There are more factors than you might think, according to Rubenstein. She says some of the costs you may pay beyond an attorney include:
Other divorce-related professionals. You may need to pay accountants and therapists. “For therapy, the cost may be higher considering children’s need for therapy as well,” Rubenstein says.
Moving costs. Somebody’s probably moving out of the home. You or your soon-to-be ex will probably need to buy some basic furniture and home goods.
Refinancing home and auto loans. Assets and debts held jointly often must be transferred to the spouse’s individual names, Rubenstein stays, and there are expenses associated with refinancing and transferring titles.
Insurance. You’ll going to be paying for car insurance and health insurance on your own. Plan for that as early as possible.
Cellphone. You or your ex will probably switch from the family plan to an individual plan.
Court fees. Set aside at least several hundred dollars for court fees. “The initial filing fee in California is $435, and there are additional filing fees for motions, administrative fees, process serving fees and messenger service fees,” Rubenstein says. “In a case that is heavily litigated, these costs can add up very quickly.”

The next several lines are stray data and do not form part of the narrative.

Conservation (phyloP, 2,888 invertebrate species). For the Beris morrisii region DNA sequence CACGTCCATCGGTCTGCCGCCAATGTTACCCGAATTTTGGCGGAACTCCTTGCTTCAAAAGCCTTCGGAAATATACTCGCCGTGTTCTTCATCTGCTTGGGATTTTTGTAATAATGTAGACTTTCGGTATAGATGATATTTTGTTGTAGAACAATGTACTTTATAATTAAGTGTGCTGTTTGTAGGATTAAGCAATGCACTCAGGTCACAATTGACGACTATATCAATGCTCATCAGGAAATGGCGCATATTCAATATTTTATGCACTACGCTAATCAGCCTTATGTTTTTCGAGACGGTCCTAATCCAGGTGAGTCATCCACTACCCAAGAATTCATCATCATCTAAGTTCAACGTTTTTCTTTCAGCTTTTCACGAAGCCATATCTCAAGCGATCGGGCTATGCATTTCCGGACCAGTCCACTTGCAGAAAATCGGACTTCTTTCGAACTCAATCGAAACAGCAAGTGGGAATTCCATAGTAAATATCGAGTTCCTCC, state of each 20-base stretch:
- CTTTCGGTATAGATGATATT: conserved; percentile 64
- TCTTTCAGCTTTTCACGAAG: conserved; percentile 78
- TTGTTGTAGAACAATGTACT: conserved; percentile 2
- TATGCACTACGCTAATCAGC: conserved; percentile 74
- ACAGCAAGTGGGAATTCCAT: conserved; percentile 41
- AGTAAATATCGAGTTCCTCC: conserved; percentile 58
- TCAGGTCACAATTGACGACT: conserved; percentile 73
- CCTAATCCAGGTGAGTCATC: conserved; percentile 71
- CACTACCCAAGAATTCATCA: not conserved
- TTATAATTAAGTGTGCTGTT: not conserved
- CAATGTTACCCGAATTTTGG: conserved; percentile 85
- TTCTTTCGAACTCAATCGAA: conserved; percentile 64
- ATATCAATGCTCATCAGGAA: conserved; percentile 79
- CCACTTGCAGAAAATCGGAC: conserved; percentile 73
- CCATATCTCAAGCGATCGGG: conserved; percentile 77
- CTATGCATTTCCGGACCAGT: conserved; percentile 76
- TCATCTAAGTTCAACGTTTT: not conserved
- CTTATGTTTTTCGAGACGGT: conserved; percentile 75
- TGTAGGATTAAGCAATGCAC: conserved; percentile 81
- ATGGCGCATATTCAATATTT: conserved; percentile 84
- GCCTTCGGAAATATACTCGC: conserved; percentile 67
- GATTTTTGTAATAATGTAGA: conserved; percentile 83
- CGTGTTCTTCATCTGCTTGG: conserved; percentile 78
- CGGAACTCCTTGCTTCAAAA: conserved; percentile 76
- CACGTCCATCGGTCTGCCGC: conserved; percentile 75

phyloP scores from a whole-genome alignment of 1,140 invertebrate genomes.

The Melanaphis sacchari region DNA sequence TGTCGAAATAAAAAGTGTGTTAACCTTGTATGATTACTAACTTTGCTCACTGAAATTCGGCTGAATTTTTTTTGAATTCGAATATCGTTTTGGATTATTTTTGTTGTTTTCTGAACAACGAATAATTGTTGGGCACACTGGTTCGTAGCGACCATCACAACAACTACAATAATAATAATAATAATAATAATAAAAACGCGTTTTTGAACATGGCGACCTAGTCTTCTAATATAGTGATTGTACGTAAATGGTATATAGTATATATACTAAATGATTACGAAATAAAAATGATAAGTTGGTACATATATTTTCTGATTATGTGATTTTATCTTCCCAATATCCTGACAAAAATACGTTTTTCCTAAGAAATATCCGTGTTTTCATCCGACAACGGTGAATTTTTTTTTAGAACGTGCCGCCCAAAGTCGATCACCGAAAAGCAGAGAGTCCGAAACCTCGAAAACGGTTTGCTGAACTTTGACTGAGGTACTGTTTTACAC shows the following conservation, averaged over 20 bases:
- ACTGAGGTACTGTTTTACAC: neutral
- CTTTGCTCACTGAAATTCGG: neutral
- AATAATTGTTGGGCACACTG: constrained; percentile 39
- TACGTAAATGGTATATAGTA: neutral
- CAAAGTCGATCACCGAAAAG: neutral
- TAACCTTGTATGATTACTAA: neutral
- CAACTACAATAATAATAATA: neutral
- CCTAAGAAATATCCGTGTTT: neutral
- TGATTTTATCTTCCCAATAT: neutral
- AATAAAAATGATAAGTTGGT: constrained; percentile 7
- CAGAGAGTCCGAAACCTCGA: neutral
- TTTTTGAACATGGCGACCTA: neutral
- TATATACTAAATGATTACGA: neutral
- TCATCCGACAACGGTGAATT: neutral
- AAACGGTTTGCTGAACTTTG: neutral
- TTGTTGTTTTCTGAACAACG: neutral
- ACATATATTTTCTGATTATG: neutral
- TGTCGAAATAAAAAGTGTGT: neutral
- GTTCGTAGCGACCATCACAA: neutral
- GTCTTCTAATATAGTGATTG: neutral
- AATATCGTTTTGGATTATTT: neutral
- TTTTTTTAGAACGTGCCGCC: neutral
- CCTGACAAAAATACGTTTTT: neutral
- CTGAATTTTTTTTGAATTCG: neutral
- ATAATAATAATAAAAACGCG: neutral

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Can a Divorce Be Cheap?
It isn’t likely, but your divorce might only cost several hundred dollars if the stars align. For instance, you may have a cheap divorce if:
— You and your spouse don’t have children. Your divorce still may be incredibly painful, but you’ll have much less to argue about. You may bicker over who gets the pets, but there won’t be a debate about child support.
— You don’t have children, and you have similar salaries. When you split up, no one feels like they went from having a lot of money to not having much. Suddenly, alimony may not be an issue for either of you.
— All of the above, and you use attorneys minimally. And if you genuinely like each other, you probably won’t fight over much. When you argue, especially if you both feel strongly about certain things, you’ll likely spend more money.
Ways to Reduce the Cost of Divorce
To review, remember the following to reduce the cost of a divorce:
Use lawyers as little as possible. But do use them for the important stuff.
Be organized. Don’t miss dates. Provide paperwork in a timely manner.
Work with your spouse as much as possible. Especially if you have kids, you are going to be in each other’s lives for a long time. The nicer you are to each other, the more likely it is that you’ll both save money.
Listen to your attorney. This is very important, Rubenstein says. Don’t be your worst enemy and sabotage your divorce. “When your attorney is telling you directly to do something or not, remember that you are paying good money for this advice for good reason,” Rubenstein says.
Avoid court if you can. If you really want to save money, don’t go to trial. Divorce is enough of a trial as it is.
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Update 06/20/22: This story was previously published at an earlier date and has been updated with new information.